Surviving a Pandemic 101: Advice from a Former Cancer Patient, Part 1

by | Apr 11, 2020 | Alternative Treatments and Therapies, My Story | 2 comments

I think it’s pretty clear to everyone that we are in unprecedented times, for us. The world has faced something similar before, true, with epidemics like the Spanish Flu and the Bubonic Plague, but no one, or very few, alive right now remembers the last time a virus or bacteria disrupted our lives on the scale that COVID-19 has. For the first time in a very long time, everyone on the planet is united in this disruption. We are united in job upheaval, in suddenly being germaphobes, in being more or less restricted to our homes. We are experiencing the same fear, depression, uncertainty, and anxiety. We have all been thrown a curveball that we didn’t expect.

But there is another group of people who have experienced all of these things far more recently than the rest of the world, one that grows in its numbers every minute of every day: the cancer club.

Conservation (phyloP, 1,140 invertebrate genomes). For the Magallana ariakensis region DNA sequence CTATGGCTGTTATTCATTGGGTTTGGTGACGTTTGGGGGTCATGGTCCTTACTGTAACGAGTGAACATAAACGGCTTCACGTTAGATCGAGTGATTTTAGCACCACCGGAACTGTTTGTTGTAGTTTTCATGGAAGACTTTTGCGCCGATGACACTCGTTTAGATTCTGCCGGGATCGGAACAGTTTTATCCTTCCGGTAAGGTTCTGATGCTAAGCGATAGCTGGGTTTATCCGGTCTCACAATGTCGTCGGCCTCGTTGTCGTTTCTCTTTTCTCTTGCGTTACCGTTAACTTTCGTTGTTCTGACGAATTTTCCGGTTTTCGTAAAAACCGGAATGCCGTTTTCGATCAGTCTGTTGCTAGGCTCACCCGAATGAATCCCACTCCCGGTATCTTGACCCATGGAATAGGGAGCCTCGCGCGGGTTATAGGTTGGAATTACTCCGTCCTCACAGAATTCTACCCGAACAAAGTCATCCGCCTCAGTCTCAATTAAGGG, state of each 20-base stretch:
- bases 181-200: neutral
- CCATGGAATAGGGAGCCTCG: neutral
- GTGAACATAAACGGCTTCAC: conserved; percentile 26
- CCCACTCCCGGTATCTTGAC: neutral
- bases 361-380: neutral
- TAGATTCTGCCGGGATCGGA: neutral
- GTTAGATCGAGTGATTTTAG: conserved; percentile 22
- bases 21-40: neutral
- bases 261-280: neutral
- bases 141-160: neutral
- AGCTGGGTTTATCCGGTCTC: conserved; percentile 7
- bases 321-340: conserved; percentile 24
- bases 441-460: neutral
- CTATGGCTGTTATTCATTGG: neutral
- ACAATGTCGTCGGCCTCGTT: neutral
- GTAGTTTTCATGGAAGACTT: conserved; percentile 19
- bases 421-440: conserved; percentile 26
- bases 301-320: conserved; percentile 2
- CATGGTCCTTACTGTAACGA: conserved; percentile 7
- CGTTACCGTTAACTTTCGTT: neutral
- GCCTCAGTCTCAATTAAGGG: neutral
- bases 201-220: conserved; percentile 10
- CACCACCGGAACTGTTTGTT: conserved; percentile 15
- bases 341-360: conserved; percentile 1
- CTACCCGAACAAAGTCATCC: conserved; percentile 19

I continue to draw parallels between my experience with cancer and my current situation instigated by COVID-19, and it dawned on me this week that cancer patients might just be the best people to ask for pandemic survival tips. There are so many areas of this pandemic I have encountered where my experience with cancer has helped me. 

The physical are the most obvious I think, so we’ll start there.

Cancer patients are super careful about germs. When you go through chemo, radiation, and/or surgery, your immune system takes a huge hit, especially with chemo. Masks, gloves, and hand sanitizer are a part of standard operating procedure for many. I remember having a big bottle of hand sanitizer (the rest of which we are making good use of now!) by our front door and asking everyone who came in to sanitize or wash their hands. We are also old hats at social distancing and isolation for the same reasons, and if we could do it then, we can all do it now. Take a page out of the cancer patient’s handbook and be vigilant about hygiene, isolating, and social distancing.

Many of us have lots of practice preparing healthy meals at home. A lot of cancer patients make some sort of diet change when they are diagnosed. With those changes come restrictions that one, make eating out pretty difficult, and two, that increase your grocery bill with more expensive items like organic food and natural body care products. Those two things combined result in the necessity for more meals at home for many. It can honestly be a really fun process experimenting with recipes and finding your new staples, so take some of this extra time at home and find your new healthy favs.